Liver transplantation may be necessary for a patient with Wilson's disease and severe hepatic involvement. A patient with Wilson's disease may enjoy long-term survival and a significantly improved quality of life following liver transplantation.


Indications for liver transplantation in a patient with Wilson's disease:

(1) fulminant hepatitis

(2) progressive hepatic insufficiency with hemolytic anemia following discontinuation of chelation therapy

(3) cirrhosis AND hepatic decompensation AND failure to respond to an adequate trial of therapy (2-3 months chelation therapy and metabolic management)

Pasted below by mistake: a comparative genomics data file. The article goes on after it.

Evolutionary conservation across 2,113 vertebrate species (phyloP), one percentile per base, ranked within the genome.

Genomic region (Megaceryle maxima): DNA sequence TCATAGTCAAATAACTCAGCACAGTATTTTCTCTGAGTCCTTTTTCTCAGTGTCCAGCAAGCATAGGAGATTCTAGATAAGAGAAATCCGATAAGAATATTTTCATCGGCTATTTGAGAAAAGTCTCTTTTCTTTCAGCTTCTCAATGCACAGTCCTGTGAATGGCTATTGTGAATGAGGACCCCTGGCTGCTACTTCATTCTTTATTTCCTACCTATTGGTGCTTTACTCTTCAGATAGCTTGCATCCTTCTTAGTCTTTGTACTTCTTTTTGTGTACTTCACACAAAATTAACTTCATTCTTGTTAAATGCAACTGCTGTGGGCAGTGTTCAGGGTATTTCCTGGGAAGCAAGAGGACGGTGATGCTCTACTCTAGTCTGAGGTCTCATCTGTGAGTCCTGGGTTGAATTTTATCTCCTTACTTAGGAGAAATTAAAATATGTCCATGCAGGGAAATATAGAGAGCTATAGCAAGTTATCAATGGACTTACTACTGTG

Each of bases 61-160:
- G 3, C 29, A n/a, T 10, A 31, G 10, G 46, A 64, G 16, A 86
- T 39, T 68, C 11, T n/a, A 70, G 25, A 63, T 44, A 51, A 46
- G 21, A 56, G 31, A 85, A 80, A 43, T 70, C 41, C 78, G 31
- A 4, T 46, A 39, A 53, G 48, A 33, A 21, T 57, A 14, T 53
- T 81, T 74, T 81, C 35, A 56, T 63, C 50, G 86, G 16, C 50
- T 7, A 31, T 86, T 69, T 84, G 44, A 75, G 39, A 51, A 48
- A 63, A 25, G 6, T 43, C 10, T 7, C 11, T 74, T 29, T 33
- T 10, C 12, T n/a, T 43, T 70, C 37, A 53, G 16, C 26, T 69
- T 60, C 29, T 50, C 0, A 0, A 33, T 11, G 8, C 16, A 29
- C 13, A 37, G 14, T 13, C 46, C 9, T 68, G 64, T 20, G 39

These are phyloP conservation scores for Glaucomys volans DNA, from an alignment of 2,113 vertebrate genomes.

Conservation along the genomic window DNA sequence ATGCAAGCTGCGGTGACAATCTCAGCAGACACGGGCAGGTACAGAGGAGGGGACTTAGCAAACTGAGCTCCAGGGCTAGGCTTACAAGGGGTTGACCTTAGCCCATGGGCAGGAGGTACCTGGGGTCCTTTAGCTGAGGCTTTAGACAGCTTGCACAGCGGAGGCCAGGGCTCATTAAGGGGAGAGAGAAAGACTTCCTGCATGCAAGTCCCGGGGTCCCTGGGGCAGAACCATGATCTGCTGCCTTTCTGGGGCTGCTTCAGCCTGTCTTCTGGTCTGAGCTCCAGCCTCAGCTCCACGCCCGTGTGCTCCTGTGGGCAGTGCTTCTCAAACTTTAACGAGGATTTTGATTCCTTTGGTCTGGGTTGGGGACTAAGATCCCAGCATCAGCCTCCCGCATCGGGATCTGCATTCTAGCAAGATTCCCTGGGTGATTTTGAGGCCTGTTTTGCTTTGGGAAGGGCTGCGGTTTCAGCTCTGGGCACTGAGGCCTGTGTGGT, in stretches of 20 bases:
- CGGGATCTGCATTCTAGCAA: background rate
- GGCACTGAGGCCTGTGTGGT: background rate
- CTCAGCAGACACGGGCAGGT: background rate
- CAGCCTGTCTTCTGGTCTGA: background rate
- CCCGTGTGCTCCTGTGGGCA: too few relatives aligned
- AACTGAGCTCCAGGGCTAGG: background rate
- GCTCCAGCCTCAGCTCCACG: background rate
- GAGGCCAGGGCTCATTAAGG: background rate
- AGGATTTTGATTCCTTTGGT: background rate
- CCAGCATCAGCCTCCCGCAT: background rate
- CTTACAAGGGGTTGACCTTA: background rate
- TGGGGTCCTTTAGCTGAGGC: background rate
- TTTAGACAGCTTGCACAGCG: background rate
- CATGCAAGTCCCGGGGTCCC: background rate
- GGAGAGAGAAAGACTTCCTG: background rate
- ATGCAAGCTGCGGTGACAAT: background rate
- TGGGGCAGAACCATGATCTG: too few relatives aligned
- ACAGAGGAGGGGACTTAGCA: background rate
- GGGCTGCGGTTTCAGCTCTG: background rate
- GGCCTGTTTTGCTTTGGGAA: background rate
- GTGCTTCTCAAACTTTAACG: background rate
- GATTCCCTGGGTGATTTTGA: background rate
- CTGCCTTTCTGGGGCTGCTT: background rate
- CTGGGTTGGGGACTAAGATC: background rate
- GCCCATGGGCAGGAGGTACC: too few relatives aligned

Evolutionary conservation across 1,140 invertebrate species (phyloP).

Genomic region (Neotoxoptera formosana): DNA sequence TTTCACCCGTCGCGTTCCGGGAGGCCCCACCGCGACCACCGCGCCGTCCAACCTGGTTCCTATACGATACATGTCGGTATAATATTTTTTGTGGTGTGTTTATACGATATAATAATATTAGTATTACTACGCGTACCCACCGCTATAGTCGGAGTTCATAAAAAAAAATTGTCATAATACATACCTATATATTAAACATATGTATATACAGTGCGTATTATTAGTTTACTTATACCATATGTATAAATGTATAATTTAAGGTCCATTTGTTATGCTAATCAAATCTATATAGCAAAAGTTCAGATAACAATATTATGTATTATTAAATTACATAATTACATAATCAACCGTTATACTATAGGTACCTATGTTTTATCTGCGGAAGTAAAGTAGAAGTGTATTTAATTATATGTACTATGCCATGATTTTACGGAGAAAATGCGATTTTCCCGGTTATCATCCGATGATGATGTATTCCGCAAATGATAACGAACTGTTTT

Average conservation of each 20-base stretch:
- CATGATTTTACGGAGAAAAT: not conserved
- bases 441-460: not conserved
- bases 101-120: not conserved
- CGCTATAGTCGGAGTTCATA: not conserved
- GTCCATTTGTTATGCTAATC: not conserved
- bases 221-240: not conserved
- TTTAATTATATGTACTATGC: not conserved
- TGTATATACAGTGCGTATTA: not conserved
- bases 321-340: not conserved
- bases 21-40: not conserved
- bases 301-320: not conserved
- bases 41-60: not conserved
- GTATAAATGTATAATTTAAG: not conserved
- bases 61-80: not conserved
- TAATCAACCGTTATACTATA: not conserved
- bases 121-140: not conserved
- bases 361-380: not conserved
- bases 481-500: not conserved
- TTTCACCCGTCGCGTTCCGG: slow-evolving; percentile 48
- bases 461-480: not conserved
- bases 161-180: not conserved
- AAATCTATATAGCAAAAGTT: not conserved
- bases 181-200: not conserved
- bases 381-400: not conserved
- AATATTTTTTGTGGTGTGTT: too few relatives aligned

(4) cirrhosis AND hepatic decompensation AND unable to tolerate chelation therapy because of side effects


The serum transaminase levels are a poor criterion for transplantation, since the elevations may be modest despite severe liver disease. Delay in transplantation can be fatal.


Some investigators believe that liver transplantation may benefit patients with severe neurological complications, even in the absence of significant liver disease.


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